The biggest news this week broke in the Wall Street Journal on Wednesday, with a scoop by that newspaper revealing Google's planned launch next year of what it describes a, with few other details forthcoming. A Google executive told the newspaper that "our approach is going to be to partner deeply with banks and the financial system. It may be the slightly longer path, but it's more sustainable". Cleverly branded, at least for this phase, as 'Cache', the tech giant is currently partnering with Citigroup and Stanford Federal Credit Union to develop the account. The latter, though tiny, is not your average credit union: a quarter of a century ago, it was the first financial institution in the world to offer online banking. Consumer-friendly features should be to the fore in the new account, but it has yet to be decided whether there will be service fees or not. "Tech companies such as Google can benefit greatly from banking collaborations, creating new customer relationships and obtaining valuable information along the way", commented Gary Brennan of Verisk Financial Research. "It will be interesting to see what regulatory scrutiny will be brought to bear in this case, and there may be implications for competition legislation, especially if tech giants proceed to bring their financial services into the European Union."
Facebook meanwhile launched a new service, Facebook Pay, in the United States this week. Compatible with major credit and debit cards as well as PayPal, Facebook Pay can be used to save and continuously reuse payment methods. It will, in time, be interoperable on all of the company's platforms (including WhatsApp, Messenger, Facebook Marketplace and Instagram) as well as in other countries. But, with the likes of WeChat Pay already half a decade old, the Seeking Alpha website raises a valid question: is the firm too late entering an already packed global marketplace for digital wallets? In its drive to reinvent money itself through Libra, did Facebook make the mistake of overlooking the profit potential of online payments as they are currently and actually configured?
However, both Facebook and Google were outdone by Apple in the headline-capture stakes this week, courtesy of an angry tweet. A complaint posted on Twitter by a high-profile coder noted that his wife's Apple Card credit limit was twenty times lower than his own, despite the fact that, on paper, they share one and the same financial position. Steve Wozniak, co-founder of Apple, then reported a similar experience. Now a New York State regulator is investigating, on the grounds that "any algorithm that intentionally or not results in discriminatory treatment of women or any other protected class violates New York law". As the resulting social media clamour grew, the issuer, Goldman Sachs, announced that members of the same household will in future be able to avail of the same credit line: this was not previously the case for the Apple Card.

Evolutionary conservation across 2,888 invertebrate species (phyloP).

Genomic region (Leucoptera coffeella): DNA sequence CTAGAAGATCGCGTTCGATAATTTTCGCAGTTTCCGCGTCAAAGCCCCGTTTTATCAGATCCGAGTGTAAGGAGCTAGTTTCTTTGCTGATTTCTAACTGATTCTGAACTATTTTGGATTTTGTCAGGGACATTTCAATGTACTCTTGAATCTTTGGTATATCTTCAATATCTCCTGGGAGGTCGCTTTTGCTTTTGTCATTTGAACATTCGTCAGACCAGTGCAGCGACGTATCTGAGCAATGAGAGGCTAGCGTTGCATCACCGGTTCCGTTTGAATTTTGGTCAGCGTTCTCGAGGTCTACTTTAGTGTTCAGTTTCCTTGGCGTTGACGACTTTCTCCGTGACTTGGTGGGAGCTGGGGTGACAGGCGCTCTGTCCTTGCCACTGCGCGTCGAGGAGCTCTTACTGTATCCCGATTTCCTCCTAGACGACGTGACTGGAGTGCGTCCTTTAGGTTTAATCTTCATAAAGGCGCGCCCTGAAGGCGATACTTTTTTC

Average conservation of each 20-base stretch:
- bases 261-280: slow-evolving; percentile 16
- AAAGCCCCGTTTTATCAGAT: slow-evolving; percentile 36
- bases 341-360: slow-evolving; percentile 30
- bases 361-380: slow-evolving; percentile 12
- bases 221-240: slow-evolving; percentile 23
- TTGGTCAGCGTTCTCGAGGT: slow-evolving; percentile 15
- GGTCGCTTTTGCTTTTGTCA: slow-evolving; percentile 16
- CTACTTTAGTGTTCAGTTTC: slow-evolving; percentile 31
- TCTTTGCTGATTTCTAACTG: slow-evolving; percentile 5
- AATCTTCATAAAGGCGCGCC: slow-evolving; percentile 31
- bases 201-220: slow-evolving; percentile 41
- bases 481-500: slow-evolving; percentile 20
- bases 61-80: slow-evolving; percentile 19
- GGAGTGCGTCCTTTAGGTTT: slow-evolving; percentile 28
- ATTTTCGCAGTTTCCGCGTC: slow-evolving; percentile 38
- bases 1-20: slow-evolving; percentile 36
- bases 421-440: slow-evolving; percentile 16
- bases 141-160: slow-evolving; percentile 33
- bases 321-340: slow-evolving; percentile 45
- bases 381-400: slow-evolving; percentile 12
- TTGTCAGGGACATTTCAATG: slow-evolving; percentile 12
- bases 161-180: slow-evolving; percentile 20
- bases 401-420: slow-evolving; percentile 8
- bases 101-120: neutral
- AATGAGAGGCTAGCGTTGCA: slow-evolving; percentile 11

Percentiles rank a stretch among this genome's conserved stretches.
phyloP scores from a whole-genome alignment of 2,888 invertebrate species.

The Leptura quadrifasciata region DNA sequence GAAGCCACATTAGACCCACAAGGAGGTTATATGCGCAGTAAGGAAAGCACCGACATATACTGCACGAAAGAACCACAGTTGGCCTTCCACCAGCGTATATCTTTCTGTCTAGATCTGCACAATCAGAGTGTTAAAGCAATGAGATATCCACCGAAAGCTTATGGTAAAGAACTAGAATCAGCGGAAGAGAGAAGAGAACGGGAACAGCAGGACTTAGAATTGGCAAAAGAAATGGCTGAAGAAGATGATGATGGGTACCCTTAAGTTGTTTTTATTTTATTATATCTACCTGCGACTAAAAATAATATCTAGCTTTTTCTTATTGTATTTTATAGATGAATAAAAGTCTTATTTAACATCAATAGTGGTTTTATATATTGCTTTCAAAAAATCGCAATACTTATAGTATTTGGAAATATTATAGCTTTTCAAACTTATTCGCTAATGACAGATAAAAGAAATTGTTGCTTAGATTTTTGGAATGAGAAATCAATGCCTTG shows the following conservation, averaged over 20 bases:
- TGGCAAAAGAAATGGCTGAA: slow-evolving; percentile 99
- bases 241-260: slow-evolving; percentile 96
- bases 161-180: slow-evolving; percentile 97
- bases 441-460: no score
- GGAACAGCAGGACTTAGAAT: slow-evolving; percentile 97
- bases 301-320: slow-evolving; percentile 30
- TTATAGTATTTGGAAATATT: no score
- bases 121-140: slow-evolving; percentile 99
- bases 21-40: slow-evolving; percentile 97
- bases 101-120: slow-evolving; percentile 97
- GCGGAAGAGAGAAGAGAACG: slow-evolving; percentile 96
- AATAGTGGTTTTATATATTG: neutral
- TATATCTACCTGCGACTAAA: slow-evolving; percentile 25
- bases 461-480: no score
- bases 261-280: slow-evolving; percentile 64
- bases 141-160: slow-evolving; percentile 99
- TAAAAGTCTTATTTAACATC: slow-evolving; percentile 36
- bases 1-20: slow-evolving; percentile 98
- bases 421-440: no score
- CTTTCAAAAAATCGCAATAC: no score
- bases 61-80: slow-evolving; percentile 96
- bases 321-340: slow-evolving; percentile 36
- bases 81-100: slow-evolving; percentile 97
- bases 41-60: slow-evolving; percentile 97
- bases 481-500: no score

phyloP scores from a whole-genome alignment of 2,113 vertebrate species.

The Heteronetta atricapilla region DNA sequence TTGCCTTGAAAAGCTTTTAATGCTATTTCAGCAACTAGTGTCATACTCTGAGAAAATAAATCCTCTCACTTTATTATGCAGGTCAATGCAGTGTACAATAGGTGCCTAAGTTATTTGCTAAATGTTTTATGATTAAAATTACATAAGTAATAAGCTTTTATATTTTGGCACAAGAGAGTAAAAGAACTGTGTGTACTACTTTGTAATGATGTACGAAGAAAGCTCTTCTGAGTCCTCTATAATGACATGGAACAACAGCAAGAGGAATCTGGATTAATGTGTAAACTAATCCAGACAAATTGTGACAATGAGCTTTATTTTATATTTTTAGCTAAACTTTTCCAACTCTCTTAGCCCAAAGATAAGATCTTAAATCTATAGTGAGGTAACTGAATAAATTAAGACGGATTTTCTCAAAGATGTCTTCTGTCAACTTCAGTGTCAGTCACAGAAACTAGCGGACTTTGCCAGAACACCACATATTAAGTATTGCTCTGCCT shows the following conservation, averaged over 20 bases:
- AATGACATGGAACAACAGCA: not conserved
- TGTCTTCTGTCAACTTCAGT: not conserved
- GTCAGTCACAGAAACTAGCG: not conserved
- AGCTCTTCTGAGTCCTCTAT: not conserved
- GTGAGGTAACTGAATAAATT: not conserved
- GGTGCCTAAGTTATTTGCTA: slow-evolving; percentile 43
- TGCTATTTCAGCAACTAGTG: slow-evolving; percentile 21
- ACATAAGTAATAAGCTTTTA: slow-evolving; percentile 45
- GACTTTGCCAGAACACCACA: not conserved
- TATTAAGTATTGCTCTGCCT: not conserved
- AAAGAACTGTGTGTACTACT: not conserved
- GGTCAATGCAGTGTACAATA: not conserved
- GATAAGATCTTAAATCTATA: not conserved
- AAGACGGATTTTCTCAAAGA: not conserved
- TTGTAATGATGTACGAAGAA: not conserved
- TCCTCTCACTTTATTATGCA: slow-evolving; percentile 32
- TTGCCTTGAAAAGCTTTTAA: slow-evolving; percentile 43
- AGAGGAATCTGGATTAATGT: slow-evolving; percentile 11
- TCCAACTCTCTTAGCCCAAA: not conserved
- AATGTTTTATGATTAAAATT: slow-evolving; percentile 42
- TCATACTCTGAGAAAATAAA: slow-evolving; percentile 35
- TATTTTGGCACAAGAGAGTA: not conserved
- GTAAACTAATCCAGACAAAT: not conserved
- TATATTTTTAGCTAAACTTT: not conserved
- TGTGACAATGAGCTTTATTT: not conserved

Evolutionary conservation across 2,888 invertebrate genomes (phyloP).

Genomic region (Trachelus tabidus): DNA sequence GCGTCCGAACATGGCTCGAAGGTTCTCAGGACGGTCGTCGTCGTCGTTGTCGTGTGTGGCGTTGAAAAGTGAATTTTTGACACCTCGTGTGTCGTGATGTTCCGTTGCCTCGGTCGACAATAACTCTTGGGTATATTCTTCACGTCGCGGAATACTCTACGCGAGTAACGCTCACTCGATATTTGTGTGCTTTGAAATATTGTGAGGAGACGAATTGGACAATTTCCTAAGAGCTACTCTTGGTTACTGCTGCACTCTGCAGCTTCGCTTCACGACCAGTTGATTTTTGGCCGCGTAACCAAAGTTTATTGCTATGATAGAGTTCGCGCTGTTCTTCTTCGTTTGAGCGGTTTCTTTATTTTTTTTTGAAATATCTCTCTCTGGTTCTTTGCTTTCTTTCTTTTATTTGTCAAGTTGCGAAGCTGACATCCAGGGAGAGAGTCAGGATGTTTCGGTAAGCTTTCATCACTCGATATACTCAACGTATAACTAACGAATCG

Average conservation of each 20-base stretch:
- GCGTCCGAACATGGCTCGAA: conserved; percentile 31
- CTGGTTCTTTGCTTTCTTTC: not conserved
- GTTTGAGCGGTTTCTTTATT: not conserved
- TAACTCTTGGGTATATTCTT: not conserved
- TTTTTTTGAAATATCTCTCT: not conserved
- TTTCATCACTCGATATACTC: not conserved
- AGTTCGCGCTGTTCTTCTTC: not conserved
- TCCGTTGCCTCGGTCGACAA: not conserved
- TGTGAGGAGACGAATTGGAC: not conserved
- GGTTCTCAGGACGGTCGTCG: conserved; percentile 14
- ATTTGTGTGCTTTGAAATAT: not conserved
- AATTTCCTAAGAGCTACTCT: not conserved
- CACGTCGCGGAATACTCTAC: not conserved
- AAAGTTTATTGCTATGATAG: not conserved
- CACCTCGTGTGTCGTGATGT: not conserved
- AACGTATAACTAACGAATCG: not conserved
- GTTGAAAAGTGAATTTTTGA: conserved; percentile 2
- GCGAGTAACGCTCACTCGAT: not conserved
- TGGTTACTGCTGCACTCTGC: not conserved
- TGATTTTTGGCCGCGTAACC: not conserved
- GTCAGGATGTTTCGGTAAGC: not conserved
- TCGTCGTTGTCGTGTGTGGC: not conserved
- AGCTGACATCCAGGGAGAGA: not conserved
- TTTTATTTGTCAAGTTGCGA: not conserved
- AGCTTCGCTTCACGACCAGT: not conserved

As detailed in Verisk Financial Research's 2019 report on cards and digital payments in Saudi Arabia, the authorities in Riyadh are determined to change the cash-centric nature of retail commerce. The latest move involves the creation of a new entity: the Saudi Payments Company, a wholly owned subsidiary of the kingdom's central bank that will function as an independent body mandated "to develop secure, interoperable national payment infrastructure, serving banks and fintechs equally, and providing the required standardisation to ensure all providers have a level playing field".
A story from the cutting edge of digital payments in China completes our round-up this week: super-apps WeChat Pay and Alipay have been removing obstacles that have hitherto stymied overseas users lacking the necessary local bank account. In the case of WeChat Pay, foreign credit cards can now be linked to the service. Arch-rival Ant Financial meanwhile has launched a prepaid method, 'Tour Pass', which allows foreigners to register for an Alipay-compatible prepaid card from the Bank of Shanghai that can then be topped up using an international debit or credit card.
To end, links to some other stories of interest this week...
Brazil: Banco Inter launches app linking clients to stores
Indonesia: Visa in talks to bring a Pay Later service to Gojek
Netherlands: Adyen launches card issuing service
Nigeria: Visa to snap up stake in fintech unicorn Interswitch
UK: HSBC and RBS set to launch new digital banking platforms
UK: P2P lender Zopa makes banking debut as pressure mounts on sector
US: Federal inquiry over Visa and Mastercard debit card trx
The Weekly News Digest from Argus Advisory Research highlights significant developments in payment cards, digital payments, acquiring, processing, retail banking and consumer credit. Our writers and researchers frame these items in contexts such as historical, sectoral and regional trends, adding a layer of value often missing from the rolling news cycle.
About Argus Advisory Research The market-leading online, interactive database and data dashboards covering the global cards and payments industry in detail, plus a range of data-packed country and regional reports. Leveraging financial cards data going back to 2010 – and forecasts up to 2025 – our unique datasets cover countries around the world and feature more than 250 metrics per market.